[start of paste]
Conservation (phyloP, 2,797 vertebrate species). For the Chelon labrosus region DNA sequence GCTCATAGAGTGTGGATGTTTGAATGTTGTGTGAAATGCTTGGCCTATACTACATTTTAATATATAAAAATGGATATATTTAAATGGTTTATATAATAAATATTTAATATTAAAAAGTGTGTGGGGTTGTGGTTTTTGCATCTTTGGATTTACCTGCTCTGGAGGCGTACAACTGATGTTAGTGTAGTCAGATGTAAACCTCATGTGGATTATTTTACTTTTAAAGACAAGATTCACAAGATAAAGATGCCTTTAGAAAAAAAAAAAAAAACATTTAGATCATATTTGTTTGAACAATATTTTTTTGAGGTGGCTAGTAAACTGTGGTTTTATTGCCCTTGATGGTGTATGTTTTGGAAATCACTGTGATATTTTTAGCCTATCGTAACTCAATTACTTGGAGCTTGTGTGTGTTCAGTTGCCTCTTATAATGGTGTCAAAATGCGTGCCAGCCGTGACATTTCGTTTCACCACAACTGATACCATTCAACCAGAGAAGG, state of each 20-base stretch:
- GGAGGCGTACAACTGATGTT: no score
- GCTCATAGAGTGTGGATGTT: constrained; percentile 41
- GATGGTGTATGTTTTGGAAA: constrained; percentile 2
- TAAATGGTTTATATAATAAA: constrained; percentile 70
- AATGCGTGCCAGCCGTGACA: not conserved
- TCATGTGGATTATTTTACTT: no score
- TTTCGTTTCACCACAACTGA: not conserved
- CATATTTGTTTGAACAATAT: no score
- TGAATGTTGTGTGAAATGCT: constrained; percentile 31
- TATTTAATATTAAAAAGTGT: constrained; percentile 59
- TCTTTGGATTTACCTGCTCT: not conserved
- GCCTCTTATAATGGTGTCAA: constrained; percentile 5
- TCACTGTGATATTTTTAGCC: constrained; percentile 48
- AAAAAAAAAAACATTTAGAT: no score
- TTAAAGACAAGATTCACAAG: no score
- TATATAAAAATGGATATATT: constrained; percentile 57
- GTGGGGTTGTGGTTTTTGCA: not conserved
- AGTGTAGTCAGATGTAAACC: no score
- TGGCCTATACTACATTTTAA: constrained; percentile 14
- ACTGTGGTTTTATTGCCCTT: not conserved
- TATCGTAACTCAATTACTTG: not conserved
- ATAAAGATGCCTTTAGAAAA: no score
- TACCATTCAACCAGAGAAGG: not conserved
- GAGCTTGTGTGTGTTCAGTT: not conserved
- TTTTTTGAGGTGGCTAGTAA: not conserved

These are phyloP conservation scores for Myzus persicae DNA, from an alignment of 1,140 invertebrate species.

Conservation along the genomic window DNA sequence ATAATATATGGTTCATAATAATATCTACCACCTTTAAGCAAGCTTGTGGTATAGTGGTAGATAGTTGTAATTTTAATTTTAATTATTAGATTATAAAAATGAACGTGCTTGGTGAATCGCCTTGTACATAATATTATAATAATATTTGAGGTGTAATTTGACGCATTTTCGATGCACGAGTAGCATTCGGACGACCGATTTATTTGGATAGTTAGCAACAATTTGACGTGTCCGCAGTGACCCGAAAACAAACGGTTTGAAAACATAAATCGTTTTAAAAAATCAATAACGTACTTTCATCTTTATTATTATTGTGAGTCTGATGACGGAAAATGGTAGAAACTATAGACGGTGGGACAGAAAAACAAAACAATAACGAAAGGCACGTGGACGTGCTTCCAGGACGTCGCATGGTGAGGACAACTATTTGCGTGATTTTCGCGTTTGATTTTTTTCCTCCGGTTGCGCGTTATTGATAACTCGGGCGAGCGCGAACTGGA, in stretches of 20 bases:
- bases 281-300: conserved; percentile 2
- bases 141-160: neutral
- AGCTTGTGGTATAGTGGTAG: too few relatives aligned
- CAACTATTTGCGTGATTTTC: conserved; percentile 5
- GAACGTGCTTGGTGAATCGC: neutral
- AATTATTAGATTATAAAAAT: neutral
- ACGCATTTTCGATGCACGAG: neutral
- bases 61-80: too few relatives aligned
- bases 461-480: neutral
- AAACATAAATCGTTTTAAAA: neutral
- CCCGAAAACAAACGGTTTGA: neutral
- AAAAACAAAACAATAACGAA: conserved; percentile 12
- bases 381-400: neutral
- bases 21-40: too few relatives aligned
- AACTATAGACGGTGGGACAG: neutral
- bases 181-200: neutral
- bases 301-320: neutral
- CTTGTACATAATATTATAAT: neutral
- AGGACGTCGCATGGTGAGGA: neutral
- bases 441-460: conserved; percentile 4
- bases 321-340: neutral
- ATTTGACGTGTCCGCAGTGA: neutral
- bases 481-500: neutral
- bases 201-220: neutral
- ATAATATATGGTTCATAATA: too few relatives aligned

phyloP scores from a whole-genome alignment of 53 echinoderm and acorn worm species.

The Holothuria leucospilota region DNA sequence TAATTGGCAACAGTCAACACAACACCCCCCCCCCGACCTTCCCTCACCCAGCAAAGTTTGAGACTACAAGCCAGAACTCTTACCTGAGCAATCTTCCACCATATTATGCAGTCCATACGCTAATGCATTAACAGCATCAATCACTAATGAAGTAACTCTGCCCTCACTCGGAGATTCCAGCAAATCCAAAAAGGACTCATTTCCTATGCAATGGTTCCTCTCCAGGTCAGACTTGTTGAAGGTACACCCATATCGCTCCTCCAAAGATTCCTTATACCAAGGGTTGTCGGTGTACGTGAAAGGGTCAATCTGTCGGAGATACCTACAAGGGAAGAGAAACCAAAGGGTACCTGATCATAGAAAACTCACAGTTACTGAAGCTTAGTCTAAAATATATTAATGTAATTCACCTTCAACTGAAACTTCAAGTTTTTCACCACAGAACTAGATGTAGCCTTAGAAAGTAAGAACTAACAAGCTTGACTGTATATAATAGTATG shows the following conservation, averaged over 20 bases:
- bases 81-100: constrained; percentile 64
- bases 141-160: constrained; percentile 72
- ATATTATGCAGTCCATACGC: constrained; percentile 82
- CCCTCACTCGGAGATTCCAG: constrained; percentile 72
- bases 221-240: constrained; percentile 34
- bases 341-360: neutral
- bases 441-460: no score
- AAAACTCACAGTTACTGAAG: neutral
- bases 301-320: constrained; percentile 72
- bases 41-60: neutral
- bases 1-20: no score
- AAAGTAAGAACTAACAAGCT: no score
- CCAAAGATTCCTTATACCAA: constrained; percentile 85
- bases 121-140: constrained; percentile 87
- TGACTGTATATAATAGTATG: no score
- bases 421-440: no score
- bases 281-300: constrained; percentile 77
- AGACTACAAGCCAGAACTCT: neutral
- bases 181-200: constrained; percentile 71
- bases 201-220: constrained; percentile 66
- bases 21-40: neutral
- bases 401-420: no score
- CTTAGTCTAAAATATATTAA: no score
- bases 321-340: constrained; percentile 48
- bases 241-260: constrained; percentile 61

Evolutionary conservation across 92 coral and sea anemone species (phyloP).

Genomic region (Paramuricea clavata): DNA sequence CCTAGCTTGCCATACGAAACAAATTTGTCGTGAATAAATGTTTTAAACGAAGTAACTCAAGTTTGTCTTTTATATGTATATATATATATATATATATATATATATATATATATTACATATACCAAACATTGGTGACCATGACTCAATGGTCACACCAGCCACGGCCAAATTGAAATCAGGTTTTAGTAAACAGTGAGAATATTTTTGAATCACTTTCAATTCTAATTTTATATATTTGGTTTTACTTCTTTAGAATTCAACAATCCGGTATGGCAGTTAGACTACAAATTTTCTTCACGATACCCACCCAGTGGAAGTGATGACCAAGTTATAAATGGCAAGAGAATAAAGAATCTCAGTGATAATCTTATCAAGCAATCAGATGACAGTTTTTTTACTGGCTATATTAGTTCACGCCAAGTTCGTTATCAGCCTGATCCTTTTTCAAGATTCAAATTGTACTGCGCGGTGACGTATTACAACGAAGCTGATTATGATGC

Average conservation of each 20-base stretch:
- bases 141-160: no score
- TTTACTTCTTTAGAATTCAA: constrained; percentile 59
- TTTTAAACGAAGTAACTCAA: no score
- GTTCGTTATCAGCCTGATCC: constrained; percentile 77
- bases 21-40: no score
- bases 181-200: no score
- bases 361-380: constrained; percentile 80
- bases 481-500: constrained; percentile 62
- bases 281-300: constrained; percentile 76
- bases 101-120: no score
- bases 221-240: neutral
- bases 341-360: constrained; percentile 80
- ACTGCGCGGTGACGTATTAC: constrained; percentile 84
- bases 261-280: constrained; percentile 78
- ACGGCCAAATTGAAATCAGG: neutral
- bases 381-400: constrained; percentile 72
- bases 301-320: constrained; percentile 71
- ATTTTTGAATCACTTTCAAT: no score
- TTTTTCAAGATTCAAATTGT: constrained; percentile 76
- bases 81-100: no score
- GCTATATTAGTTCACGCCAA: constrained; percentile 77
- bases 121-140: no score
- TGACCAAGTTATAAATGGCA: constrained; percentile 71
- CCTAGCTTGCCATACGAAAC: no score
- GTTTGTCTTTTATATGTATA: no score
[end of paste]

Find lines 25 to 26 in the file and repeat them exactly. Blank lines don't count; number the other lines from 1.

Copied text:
- GAGCTTGTGTGTGTTCAGTT: not conserved
- TTTTTTGAGGTGGCTAGTAA: not conserved